Elizabeth Raper SC
On Friday 10th of June 2022, Elizabeth Raper SC was officially welcomed to the Federal Court of Australia in courtroom one of Queen’s Square by the Honourable Chief Justice James Allsop AO. This occurred after her swearing-in on Monday 2nd May 2022 in the presence of the judges which the Chief Justice remarked will be remembered because the occasion sparked the fire alarms in the building. The appointment of Justice Raper was much celebrated in the profession and by those who practise in the federal jurisdiction. In attendance were the Chief Justice of the Supreme Court, the President of the Court of Appeal, Justices Mitchelmore, Peden and Kirk and many other judges, a great number of her colleagues in chambers and a large representation from the wider Sydney Bar, in particular her friend and fellow academic Professor Joellen Riley, the Hon Justice Paul Munro (with whom she was associate) and Justice Suzanne Christie (of the Federal Circuit and Family Court) and her family.
Her Honour described herself as the contrary, precocious second child of an asymmetrical match. [Her] mother, a Greek- born, Sorbonne-educated linguist, one of the many feminists of her time. [Her] father, a 10 pound Pom, a gentlemen, a racket sport man, a conservative red Tory.
Her future could be foretold, not from coming from a legal family (which she does not), but raised in a family that ‘argued’ in intergenerational dinner time battles about politics, social issues and literature, often expressing deeply held opposing views – a forum where differing views were ordinary, accepted and respected.
Her Honour graduated from the University of Sydney with a Bachelor of Arts and Bachelor of Laws in 1998. Her legal career started as associate to the Honourable Justice Paul Munro, a senior deputy president of the Australian Industrial Relations Commission. Shortly thereafter she was admitted as a solicitor of the Supreme Court of NSW in April 1998 and worked at the international firm Baker & McKenzie and practised in the sphere of employment law, discrimination and some commercial litigation. Her Honour spent some time in 2001 at the firm’s London office and became a senior associate in the Sydney office in 2004.
From 2003, her Honour has lectured at the Sydney Law School (both at an undergraduate and postgraduate level) and has co-authored with Chris Ronalds AO SC two editions of Discrimination Law and Practice.
Her Honour was called to the bar in 2005. She read with Kate Eastman SC and Trish McDonald SC and in her first case, on her first day at the bar, acted for the ABC defending a freedom of information application brought by the Australian Centre for Independent Journalism over its coverage of the Iraq War. Her Honour practised at the bar primarily in the sphere of employment, discrimination and administrative law. She has also appeared in inquests and commissions of inquiry.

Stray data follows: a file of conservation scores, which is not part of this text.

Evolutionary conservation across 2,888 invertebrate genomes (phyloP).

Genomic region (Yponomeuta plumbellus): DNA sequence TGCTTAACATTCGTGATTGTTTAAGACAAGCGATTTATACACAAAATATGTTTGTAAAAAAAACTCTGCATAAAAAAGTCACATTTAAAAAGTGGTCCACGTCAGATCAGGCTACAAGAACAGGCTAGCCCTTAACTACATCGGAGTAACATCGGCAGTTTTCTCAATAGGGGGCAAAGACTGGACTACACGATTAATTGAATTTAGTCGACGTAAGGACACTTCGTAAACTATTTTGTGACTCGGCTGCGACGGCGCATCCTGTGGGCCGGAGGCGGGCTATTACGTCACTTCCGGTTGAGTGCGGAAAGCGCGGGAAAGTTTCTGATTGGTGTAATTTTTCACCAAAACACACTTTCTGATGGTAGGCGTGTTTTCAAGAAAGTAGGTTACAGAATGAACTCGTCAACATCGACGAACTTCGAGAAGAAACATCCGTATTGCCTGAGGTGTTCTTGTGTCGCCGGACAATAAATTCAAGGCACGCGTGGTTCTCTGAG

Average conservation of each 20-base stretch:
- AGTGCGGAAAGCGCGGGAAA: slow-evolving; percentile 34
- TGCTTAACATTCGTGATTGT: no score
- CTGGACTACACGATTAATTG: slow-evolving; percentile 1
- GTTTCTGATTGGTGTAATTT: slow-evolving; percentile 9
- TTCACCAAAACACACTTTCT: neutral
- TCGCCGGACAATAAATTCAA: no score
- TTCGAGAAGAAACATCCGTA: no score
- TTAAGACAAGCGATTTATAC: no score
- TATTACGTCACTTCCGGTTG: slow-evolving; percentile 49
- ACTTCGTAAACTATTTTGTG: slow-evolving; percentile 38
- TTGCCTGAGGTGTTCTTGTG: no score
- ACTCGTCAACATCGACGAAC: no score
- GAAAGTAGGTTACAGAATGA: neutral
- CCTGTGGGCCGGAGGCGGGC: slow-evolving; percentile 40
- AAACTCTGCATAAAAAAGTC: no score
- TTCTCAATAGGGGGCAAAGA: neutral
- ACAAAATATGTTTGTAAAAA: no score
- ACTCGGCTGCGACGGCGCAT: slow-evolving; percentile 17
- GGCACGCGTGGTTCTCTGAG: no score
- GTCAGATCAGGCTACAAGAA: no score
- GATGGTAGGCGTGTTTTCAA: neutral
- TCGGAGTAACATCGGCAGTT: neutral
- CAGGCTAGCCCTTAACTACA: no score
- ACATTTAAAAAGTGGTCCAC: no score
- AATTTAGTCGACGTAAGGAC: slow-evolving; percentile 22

Her Honour has appeared in many significant employment and industrial cases, employment class actions and high-profile discrimination and harassment cases notably in Richardson v Oracle Corporation Australia – a high-profile sexual harassment case before the full Federal Court which contemplated the nature of damages to be awarded for victims of such harassment and discrimination.
Her Honour appeared for the Fair Work Ombudsman in a number of cases where workers were egregiously treated at the hands of unscrupulous employers.
Since 2008 her Honour was a member of the Fifth Floor of Wentworth Chambers. Throughout her time there, she was known as an extremely learned member of the Floor who offered unwavering support to her colleagues by whom she will be greatly missed. Her Honour was much-loved at the bar and known to be a friendly, joyous, sensitive and very loyal friend and mentor to many.
In 2018 her Honour was elected to sit on the Bar Council. During that period her Honour’s calm, courteous and thoughtful demeanour was appreciated, as was her assistance on the working party updating the best practice guidelines which commenced under the presidency of Tim Game SC and continued under Michael McHugh SC’s erstwhile supervision. Her expertise on that working party was formidable in drafting changes that incorporated changes to the Sex Discrimination Act and fair work legislation culminating in updated guidelines circulated some few weeks ago.
Uniformly, her Honour is remembered as a dedicated, hardworking and highly respected member of the bar.
At her Honour’s swearing-in it was observed by the President of the Bar, Ms Gabrielle Bashir SC, that the path to her Honour’s swearing-in was permitted by fate. On the morning of 26th of December 2004 while her Honour and her husband Sean were travelling in Sri Lanka, they decided to attend a church on a hill. That happy decision meant they were not struck by the tsunami that smashed into their resort and swept away whole villages on the coastal plain near to the area they were visiting.
Ms Bashir observed that her Honour possessed the requisite skill, training and experience that made her an eminent candidate to be a judge of the Federal Court of Australia, and an appointment that properly reflects the Federal Court’s reputation here and abroad as a modern, dynamic and diverse jurisdiction.
Raper J concluded her speech by referring to the recent tremendous loss experienced by the profession with the passing of Sir Gerard Brennan and reflected on how he had described the role of the judge as standing in the lonely, no man or woman’s land between government and the governed, between the wealthy and the poor, the strong and the weak. She or he can identify with neither, for partisanship robs the judge of the authority essential to the discharge of judicial office.
Her Honour looks forward with enthusiasm and anticipation towards her new role as a judge of the Federal Court after many years of service at the Sydney Bar. BN